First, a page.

By using the test in this way, you can greatly improve upon any areas of weakness you might have. This will make you a stronger candidate for employment even when it comes to entry-level positions. You’ll have a stronger grasp of crucial material then other applicants who did not take the same extra time for preparation.
A final benefit of taking the A+ practice test is the fact that it puts you in a better position for furthering your career down the line. Because A+ certification focuses on many of the fundamentals in the IT industry, the strong foundation of skills that you’ll be building by taking extra time to learn will likely mean that you’ll be better prepared to delve into the more complex areas of IT as you move up within the industry.
Adding color to printing enables you to do a lot more with a document than simply printing in black. You can add emphasis to specific text, for example, or add small graphics. When it comes to printing a chart, on the other hand, color pretty much makes the chart come alive.
For years, the only cost-effective color-printer choice for the SOHO environment has been ink jet printers. Those of you who have taken our classes know my opinion about the ink jet rip-off market, with replacement cartridges costing upwards of $1000 per gallon. (Seriously. Do the math.) But the primary alternative, color laser printers, have been so expensive that most families and small businesses simply couldn’t afford the initial cost, even if the lifetime cost was substantially less than for an ink jet printer.
Dell just broke that paradigm with the announcement of the Dell C1790nw at a whopping $134.99. Blink. Close your mouth. It’s on sale today, so if you’re in the market for a printer, go here:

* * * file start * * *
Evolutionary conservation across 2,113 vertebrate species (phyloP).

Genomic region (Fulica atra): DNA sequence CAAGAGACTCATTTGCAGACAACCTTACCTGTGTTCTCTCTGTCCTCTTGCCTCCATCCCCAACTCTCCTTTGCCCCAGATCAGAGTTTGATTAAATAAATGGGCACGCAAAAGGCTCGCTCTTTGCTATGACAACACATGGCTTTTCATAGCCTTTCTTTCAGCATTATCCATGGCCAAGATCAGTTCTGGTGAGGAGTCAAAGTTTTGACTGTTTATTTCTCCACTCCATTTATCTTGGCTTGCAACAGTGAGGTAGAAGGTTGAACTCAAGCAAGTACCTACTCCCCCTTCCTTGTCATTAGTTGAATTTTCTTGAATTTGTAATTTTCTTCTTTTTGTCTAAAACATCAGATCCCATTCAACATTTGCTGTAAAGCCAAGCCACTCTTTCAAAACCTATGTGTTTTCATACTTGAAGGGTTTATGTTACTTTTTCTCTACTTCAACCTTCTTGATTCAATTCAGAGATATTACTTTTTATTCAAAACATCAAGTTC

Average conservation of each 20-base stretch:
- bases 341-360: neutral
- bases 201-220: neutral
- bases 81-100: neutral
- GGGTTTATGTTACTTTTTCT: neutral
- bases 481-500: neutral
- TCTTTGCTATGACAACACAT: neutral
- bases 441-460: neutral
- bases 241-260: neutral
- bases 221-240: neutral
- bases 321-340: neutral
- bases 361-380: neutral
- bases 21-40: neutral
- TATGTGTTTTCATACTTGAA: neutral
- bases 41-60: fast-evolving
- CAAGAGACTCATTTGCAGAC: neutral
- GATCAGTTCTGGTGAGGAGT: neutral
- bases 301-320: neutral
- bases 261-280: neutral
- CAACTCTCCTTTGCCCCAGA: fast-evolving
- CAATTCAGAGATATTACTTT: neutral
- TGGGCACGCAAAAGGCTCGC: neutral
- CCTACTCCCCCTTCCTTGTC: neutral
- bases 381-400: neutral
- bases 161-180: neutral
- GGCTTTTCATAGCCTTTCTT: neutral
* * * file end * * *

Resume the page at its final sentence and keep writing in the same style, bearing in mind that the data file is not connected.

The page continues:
Or, if that long link is broken in your browser, try here:
My immediate thought was that, like ink jet printer manufacturers, Dell would fleece consumers with the cost of toner cartridges, but that appears not to be the case. Dell offers two levels of cartridges for the C1790: the 700-page and the 1400-page. (There’s also a 2000-page version, but only for black.) Prices:
- Black (700) – $50
- Magenta (700) – $56
- Cyan (700) – $56
- Yellow (700) – $56
- Black (2000) – $70
- Magenta (1400) – $70
- Cyan (1400) – $70
- Yellow (1400) – $70
Holding an up-to-date A+ Certification is vital to modern-day IT technicians. The computer era was once driven by seat-of-the-pants self-taught IT groundbreakers. However, technology began to advance at an almost incomprehensible pace. The early age of computer programming and repair vanished beneath a demand for organized methods of training. Company employed technicians struggled to keep pace, and something had to give.
The roots of the change began in 1982 when five major vendors created the Association of Better Computer Dealers (ABCD). The group came together under a single goal: Find the means for enhanced IT services for vendors and consumers.